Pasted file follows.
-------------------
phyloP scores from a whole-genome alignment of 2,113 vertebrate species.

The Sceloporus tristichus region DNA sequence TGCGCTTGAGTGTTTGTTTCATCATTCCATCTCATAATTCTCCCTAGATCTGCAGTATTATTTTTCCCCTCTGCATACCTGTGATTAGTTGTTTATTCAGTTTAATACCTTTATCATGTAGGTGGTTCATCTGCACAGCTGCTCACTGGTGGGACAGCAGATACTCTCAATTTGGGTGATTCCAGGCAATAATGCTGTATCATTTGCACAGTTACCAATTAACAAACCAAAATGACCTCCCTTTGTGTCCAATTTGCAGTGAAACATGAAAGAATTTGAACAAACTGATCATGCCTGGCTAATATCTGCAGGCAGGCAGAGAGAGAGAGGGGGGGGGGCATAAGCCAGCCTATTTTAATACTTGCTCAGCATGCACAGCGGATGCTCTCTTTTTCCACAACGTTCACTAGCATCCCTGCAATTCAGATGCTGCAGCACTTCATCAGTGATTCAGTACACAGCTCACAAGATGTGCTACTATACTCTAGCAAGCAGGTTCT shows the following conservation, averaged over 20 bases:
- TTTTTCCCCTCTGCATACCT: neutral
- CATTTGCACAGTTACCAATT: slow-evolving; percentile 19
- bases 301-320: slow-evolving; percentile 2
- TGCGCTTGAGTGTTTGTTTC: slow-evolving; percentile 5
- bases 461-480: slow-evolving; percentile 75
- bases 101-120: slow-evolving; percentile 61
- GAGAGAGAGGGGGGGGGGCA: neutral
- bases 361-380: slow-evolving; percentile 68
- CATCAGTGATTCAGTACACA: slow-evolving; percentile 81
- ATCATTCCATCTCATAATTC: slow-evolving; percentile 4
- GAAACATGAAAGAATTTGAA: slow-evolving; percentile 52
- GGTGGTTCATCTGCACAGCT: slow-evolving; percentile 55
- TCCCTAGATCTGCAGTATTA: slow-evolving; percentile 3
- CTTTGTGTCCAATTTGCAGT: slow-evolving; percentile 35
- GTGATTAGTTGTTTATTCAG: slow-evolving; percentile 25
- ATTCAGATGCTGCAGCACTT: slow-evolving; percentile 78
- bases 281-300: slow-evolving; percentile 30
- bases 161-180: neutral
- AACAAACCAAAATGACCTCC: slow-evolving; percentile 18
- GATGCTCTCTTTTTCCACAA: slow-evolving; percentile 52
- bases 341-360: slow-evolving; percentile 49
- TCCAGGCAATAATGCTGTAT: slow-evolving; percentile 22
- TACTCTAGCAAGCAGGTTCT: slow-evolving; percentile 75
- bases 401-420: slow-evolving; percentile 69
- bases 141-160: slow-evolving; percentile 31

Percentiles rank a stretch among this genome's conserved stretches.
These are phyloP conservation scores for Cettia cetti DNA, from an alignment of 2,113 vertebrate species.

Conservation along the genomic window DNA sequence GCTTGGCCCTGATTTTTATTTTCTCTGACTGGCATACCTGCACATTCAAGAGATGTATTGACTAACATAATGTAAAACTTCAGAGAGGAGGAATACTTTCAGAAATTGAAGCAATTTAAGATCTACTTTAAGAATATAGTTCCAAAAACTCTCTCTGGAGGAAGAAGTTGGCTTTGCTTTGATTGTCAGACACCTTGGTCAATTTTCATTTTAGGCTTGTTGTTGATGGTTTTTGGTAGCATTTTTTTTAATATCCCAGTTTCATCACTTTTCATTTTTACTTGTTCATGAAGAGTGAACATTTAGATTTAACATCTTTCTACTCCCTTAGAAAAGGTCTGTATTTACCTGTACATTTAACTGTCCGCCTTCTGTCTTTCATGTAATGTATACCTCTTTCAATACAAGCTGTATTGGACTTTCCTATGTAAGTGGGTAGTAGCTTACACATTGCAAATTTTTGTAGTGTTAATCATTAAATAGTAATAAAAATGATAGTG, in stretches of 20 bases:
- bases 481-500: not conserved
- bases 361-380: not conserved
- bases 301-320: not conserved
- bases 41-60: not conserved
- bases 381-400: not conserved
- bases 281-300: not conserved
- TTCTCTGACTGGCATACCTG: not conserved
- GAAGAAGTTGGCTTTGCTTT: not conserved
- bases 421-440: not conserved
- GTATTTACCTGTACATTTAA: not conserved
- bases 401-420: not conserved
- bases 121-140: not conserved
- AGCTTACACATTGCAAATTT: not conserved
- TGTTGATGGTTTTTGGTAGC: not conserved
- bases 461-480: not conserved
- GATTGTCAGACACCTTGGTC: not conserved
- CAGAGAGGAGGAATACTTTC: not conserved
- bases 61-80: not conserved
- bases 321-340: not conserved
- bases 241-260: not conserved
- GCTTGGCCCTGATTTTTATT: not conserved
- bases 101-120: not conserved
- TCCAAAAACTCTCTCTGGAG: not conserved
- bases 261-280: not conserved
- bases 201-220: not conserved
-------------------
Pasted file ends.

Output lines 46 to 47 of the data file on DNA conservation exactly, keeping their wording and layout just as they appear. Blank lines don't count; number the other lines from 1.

- GATTGTCAGACACCTTGGTC: not conserved
- CAGAGAGGAGGAATACTTTC: not conserved